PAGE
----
Remember that great song... "Can't get no... Satisfaction..." Some how I think that is the national anthem of most customers. Why is it so freaking hard to get satisfaction?
I found out it's not really that hard if you have getsatisfaction.com In an interview with the company's CEO, Wendy Lea and her team, I learned a lot about how they are helping companies hear and respond to the voice of the customer...
GetSatisfaction is the brainchild of Thor Muller, Amy Muller and Lane Becker. They wanted to make a difference. They wanted to use software to enable a better world. There in the heart of South Park - they came up with a way to do that.
Despite the current economic downturn, the need for organizations to create differentiation through unique customer experiences, strive for deeper insight into customer needs and behaviors, and serve customers cost-effectively has not disappeared. The need for “CRM” is not going away.
However, when I surveyed 133 organizations, using at one least of 24 different CRM technology solutions, I found that the risk of a spectacular project failure is still high. These companies reported over 200 problems, comprised of 27 risk areas in four categories. Thirty-three percent of the problems were related to technology; 27% spotlighted inadequate business processes; 22% were related to “people” challenges; and 18% comprised CRM strategy and deployment issues
Consider these statements as they portray your organization. A “Yes” or “No” answer will spotlight the hazards before they sink your program.
1. “The CRM solution we have chosen is mature and well-proven in use at other organizations with requirements similar to our company."
2. “The CRM solution we have chosen is flexible and can be easily adapted to meet unanticipated requirements in the future.”
3. “The CRM solution we have chosen does not have any major functionality deficiency gaps relative to our requirements."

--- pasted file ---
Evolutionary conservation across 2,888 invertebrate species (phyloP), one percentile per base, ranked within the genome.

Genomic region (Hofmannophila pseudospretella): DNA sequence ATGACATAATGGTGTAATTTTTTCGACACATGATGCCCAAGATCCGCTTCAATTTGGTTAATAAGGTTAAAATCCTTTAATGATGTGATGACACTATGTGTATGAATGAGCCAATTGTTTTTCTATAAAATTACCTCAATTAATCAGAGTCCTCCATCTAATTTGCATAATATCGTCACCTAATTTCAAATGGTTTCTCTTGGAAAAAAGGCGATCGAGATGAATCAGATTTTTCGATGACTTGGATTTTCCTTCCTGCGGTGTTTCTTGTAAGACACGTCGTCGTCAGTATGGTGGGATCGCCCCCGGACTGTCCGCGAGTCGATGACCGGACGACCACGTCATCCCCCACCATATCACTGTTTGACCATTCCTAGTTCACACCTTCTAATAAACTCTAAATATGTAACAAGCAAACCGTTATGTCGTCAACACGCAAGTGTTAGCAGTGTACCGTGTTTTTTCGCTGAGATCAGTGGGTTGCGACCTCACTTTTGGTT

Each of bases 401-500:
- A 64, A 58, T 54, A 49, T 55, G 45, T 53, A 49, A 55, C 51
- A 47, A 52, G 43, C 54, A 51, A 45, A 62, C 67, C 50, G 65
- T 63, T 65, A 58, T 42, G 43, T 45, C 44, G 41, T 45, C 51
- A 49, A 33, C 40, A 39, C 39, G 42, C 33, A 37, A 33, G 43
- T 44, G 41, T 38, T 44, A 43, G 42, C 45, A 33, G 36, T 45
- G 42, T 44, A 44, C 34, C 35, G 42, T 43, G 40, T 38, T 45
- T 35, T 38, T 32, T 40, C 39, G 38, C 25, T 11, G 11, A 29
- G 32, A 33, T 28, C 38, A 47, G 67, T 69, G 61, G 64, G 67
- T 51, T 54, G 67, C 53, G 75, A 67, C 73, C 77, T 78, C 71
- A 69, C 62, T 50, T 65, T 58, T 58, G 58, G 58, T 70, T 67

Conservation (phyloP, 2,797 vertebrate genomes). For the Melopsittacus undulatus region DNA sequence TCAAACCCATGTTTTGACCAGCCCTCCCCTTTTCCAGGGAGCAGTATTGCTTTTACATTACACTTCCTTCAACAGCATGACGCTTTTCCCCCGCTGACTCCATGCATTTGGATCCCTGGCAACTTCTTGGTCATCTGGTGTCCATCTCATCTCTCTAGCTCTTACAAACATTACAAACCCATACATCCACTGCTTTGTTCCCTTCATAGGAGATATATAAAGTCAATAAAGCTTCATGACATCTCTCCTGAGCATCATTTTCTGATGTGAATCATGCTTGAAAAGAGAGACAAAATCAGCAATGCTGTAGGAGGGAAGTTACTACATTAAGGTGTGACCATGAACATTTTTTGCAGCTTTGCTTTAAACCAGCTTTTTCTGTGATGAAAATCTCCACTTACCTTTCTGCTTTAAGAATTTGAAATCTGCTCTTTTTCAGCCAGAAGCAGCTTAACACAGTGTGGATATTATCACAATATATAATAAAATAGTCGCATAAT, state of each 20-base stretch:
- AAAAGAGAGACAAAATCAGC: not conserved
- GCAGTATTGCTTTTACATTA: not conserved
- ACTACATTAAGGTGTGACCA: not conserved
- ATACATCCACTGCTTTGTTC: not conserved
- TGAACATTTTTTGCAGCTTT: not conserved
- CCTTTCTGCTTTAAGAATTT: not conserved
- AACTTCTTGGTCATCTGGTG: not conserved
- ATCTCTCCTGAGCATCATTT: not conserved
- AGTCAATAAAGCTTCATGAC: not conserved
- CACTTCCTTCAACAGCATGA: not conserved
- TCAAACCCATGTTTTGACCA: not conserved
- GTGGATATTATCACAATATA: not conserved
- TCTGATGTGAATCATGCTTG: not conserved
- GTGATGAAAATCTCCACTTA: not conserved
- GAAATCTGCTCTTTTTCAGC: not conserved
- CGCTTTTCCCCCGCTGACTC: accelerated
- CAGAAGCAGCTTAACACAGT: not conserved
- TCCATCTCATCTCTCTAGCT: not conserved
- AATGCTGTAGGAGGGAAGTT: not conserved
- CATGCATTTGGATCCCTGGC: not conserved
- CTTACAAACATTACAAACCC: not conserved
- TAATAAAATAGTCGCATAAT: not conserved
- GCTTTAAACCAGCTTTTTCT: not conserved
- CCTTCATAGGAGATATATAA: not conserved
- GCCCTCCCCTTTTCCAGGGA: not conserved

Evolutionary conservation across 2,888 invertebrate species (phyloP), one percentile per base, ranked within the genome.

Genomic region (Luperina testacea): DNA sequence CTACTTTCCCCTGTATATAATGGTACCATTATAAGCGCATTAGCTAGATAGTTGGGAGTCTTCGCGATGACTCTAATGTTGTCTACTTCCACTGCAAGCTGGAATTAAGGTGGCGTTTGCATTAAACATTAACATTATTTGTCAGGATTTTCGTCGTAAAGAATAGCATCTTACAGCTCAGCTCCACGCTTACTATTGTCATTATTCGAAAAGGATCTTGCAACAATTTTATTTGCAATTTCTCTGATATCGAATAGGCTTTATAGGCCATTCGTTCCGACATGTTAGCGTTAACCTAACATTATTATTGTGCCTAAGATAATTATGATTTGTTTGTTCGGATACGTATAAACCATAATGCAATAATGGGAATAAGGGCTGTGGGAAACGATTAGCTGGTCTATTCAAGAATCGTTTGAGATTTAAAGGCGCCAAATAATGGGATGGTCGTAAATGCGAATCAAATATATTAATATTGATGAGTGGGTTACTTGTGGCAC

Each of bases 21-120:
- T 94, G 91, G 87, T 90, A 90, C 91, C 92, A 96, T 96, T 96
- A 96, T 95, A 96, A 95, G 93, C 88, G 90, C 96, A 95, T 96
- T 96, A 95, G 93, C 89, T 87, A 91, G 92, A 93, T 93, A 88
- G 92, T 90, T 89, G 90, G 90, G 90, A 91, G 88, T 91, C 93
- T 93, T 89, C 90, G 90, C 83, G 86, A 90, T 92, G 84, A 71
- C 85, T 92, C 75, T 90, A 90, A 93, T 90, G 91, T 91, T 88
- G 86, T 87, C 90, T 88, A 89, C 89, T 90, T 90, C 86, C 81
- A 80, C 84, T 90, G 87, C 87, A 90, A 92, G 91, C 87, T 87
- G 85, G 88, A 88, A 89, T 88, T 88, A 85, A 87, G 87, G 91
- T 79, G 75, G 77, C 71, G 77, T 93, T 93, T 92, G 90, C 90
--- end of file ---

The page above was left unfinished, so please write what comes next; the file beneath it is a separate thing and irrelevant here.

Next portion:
After a wave of pretty abysmal attempts in the early part of this decade, virtual chat agents pretty much disappeared from the scene. However, the past couple of years has seen a new wave of implementations of this customer-facing technology with some large-company implementations, including “Frank” on the Verizon website (Ask Verizon); “Louise” at eBay France (Votre conseillère virtuelle); and “Anna” at Ikea (Have a Question?). Virtual chat sits in the interaction spectrum between search and live customer service agents and combines natural language processing, conversational interactions, and an (optional) animated persona.
Over the past few weeks, I’ve spoken to three different vendors in this marketplace — all of whom have seen an uptick in the their business over the past 12 months. The common themes expressed by all three — the ability to engage customers with a more conversational tone where questions are answered, rather than search results based on keywords presented; and common results of better sales and higher service call avoidance, indicate that virtual agents may make a good corporate “hire” in the right circumstances. Rough estimates of costs — about $0.25 per successful resolution of the customer problem.
A recent analysis by PR firm Burson-Marsteller and Proof Digital Media found that more than half of Fortune 100 companies are using Twitter with two thirds of these companies using Twitter for some kind of customer service function.
So many of you came to the @CRMe09 conference where I spoke about the ROI of Social Media, in particular that derived from customer service. And a funny thing that happened there... Lithium had a booth in the exhibitors area and they had asked me to come and speak to people about my ROI model. So there I was ready to impart my wisdom. A man came up and saw the flyer on the table - it was for the Tweet-up. He picked up the flyer and asked me to tell him about Tweet-up.
This quarter I've started some research on knowledge management (KM) for the contact center and customer service. This is KM for both agent-assited and self-service. One of the biggest misnomers about customer service is how important great knowledge management is to good experiences. And no, I don't mean Sharepoint. That's a fine product- but for customer service- one needs to find answers and not documents.
Customers often wonder - why, when they do a search on a website or when they ask a customer service agent for help- they wonder why the search results are awful- meaning nothing that got pulled up in the search was even remotely what they needed. And they also wonder why the agents don't have THE answer.